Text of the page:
Four days was all it took for me to fall in love with you. In those days my world changed forever. The future changed forever because you were going to be a part of it. It felt like I knew you longer. I could feel the minute you were with me and felt your spirit leave when you departed. I don’t know what was worse – the physical or emotional pain – when I knew I was losing you…and hoping I was wrong.
2 am: I woke up still in pain and less in denial that something was terribly wrong. We drove to the ER praying that everything was okay but knowing deep down we might be losing you. I can’t remember ever being this scared. It hurt physically more than I can describe. We were at the hospital for three hours while they ran tests and looked at everything. I refused pain killers, worried they might hurt you. Finally the doctor came in and said the word I had been dreading but somehow already knew. Miscarriage.
I could feel the minute you were with me and felt your spirit leave when you departed.
The doctors said 15-25% of recognized pregnancies end in a miscarriage. It is not an uncommon event, and it’s not anyone’s fault. It just happens sometimes. Somehow, knowing that doesn’t make it easier. I always knew it was a possibility but never thought it would hurt this much. I had started to come up with ideas of how we would tell our parents I was pregnant. Facebook and Pinterest have lots of ideas to make the moment special and memorable. But the phone call I had to make was one asking for comfort in my grieving process. Not the special moment I had imagined in my head.
When a relative passes people tell you they are sorry for your loss. When you have a miscarriage no one says anything, either because they don’t know you had one or because they don’t know what to say to you. If you are reading this and want to know what to say, “I’m sorry for your loss” goes a long way. I didn’t tell many people this happened until months later, if I told them at all. It was so hard to talk about in the beginning, because it was still new and raw.
It just happens sometimes. Somehow, knowing that doesn’t make it easier.
The healing process has been slow. I tried to go to work right after it happened and realized that I had no business being there. I was taking my frustration out on people who had no idea what had just happened. The physical pain and all the bleeding was shocking and only subsided after a week. The emotional healing process is taking much longer. I lost it when I saw the $1,200 ER bill, pregnancy announcements by acquaintances, and three pregnant women at a party I went to. All the grief just came rushing back in a way I felt I had no control over. Four months later and I still miss that little peanut I never got to meet. I keep thinking I am almost through the grieving process, and then I see something that reminds me of that loss and I feel it again.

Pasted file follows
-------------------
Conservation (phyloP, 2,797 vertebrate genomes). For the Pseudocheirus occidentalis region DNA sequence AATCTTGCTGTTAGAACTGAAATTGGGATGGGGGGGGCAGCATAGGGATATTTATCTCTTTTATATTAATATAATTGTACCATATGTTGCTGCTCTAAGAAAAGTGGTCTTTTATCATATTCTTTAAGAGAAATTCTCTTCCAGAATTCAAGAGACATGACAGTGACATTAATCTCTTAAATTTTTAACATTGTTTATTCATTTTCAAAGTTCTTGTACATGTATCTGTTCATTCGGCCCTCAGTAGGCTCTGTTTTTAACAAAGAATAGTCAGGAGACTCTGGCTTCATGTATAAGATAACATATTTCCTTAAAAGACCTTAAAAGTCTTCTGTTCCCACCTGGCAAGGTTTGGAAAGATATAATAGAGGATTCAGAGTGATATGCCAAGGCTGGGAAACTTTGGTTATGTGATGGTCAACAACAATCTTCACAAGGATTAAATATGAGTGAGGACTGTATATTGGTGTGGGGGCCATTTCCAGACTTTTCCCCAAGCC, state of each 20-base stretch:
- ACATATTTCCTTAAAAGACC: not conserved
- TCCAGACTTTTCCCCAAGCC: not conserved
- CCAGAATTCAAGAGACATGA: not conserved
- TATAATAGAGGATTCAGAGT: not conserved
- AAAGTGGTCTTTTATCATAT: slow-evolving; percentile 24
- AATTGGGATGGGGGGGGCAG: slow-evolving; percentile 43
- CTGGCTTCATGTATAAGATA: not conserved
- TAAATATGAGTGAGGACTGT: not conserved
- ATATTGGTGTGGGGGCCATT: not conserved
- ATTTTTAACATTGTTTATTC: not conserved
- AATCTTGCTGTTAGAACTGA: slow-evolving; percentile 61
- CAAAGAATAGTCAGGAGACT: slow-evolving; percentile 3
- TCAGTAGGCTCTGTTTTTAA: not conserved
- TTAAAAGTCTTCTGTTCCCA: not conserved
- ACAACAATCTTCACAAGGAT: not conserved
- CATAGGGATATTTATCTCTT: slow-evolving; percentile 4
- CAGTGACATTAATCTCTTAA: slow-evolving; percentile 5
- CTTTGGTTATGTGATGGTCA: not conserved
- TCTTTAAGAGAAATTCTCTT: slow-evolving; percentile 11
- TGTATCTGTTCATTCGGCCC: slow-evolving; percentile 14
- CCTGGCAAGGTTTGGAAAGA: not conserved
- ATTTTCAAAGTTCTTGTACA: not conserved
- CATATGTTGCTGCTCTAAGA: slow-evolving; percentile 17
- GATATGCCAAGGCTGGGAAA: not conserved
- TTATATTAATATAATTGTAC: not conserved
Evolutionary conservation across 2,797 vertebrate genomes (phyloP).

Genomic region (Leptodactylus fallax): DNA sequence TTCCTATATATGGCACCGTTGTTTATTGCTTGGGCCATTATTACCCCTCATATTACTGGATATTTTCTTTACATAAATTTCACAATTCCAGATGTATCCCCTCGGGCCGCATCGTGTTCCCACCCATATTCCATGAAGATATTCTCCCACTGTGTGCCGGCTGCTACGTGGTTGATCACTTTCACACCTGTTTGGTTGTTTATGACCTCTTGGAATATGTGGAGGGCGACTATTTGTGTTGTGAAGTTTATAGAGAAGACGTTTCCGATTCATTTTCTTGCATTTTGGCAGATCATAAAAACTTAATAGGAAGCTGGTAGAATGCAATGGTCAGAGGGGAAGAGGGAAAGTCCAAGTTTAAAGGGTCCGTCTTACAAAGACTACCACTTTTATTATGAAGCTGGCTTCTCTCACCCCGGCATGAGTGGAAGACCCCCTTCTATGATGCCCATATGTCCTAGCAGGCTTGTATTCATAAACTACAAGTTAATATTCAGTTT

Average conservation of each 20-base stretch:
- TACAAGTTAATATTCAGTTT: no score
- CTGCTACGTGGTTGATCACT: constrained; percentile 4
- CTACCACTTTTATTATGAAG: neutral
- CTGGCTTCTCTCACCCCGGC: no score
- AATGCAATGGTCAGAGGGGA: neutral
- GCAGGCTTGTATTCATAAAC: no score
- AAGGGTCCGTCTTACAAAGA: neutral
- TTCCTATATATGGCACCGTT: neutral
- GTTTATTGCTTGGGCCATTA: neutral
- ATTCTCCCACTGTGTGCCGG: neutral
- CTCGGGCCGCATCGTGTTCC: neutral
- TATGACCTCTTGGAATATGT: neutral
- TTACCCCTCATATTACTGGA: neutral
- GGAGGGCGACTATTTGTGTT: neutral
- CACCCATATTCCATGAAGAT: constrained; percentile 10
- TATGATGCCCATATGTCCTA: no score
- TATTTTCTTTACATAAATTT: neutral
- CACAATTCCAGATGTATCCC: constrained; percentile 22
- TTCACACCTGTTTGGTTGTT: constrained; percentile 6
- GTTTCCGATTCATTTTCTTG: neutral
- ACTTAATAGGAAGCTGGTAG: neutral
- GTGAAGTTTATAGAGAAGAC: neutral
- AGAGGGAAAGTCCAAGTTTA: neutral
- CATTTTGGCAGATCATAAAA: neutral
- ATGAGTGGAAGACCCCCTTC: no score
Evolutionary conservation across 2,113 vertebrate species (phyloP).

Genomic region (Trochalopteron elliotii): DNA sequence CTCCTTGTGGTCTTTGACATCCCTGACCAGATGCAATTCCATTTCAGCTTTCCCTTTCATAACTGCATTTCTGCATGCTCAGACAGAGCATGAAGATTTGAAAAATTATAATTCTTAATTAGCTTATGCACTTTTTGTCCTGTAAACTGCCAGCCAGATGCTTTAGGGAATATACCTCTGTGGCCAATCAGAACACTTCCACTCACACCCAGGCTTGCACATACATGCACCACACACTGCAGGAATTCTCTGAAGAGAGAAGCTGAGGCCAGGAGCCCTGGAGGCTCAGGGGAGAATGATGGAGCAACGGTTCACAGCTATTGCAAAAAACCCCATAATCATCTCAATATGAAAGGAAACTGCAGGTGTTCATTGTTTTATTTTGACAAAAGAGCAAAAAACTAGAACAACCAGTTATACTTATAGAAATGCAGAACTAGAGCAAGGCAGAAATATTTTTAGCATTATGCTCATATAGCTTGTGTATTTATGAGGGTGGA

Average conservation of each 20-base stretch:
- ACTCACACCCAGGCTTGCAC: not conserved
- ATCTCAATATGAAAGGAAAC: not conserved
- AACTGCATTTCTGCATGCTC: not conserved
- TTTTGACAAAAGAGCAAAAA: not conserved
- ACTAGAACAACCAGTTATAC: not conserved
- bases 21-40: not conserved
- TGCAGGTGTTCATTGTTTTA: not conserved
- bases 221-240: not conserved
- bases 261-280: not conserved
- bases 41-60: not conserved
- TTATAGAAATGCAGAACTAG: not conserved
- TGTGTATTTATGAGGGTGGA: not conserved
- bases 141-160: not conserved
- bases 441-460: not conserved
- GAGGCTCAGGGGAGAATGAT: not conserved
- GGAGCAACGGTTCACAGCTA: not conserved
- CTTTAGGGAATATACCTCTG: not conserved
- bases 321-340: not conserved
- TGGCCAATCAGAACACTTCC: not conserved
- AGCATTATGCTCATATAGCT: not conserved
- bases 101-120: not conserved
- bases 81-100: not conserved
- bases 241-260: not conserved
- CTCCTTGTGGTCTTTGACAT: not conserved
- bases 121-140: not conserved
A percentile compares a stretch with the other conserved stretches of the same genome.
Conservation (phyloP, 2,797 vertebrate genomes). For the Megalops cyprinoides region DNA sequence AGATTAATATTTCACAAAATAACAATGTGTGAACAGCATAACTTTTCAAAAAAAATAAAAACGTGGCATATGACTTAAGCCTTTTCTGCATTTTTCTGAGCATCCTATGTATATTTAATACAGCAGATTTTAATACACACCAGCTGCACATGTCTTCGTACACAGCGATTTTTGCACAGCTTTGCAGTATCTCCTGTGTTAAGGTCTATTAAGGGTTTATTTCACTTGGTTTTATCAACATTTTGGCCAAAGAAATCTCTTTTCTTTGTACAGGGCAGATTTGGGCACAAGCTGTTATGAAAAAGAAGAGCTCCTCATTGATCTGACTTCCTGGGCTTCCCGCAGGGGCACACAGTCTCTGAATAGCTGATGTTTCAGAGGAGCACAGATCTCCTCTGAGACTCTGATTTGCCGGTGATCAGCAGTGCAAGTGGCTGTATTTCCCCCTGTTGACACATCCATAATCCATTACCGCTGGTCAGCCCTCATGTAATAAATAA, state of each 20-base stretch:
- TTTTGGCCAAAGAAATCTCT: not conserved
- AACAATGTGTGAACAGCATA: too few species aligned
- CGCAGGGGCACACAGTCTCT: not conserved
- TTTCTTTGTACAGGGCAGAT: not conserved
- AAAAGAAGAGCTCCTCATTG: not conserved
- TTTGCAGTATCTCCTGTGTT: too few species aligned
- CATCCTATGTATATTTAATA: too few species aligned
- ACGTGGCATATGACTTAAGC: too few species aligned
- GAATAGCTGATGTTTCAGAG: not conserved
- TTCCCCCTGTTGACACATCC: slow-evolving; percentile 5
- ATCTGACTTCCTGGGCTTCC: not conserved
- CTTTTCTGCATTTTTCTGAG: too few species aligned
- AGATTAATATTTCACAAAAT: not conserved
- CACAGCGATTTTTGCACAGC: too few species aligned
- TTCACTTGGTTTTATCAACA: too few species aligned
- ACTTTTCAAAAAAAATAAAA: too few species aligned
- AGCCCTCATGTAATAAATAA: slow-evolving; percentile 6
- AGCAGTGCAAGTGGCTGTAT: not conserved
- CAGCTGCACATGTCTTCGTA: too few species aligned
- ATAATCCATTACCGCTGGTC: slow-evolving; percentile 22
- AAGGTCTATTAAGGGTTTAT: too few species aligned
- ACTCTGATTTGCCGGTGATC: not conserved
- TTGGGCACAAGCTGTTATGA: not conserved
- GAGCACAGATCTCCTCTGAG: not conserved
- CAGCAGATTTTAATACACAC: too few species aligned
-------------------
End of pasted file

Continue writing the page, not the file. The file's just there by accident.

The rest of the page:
I’m pregnant again. An absolute blessing. I just finished my first trimester, so the chances of miscarriage are very low at this point. Surprisingly, I wasn’t as worried about miscarriage this time around. I think what surprised me more was that being pregnant again did not immediately erase my grief over the loss of the first, but it has certainly been a part of the healing process.
Four months later and I still miss that little peanut I never got to meet.
I have been feeling guilty about continuing to mourn the loss of that first child while being pregnant with another one. No longer. I am allowing myself to feel that loss and still be excited for the one on the way. I started planning the nursery to be full of adorable woodland creatures. I listened to our new baby’s heart beat and saw it on the ultrasound, moving around. I am excited for the future that this baby is going bring. I am excited to see my husband and I grow together in this next adventure.
It has been a long journey so far and the journey is just getting started, it would seem.
I never got the chance to really say goodbye to my first baby. I wanted to do that here. I want you to know that we won’t ever forget you. I want to make sure you are never forgotten, even as I am about to begin the next chapter of my life as a parent.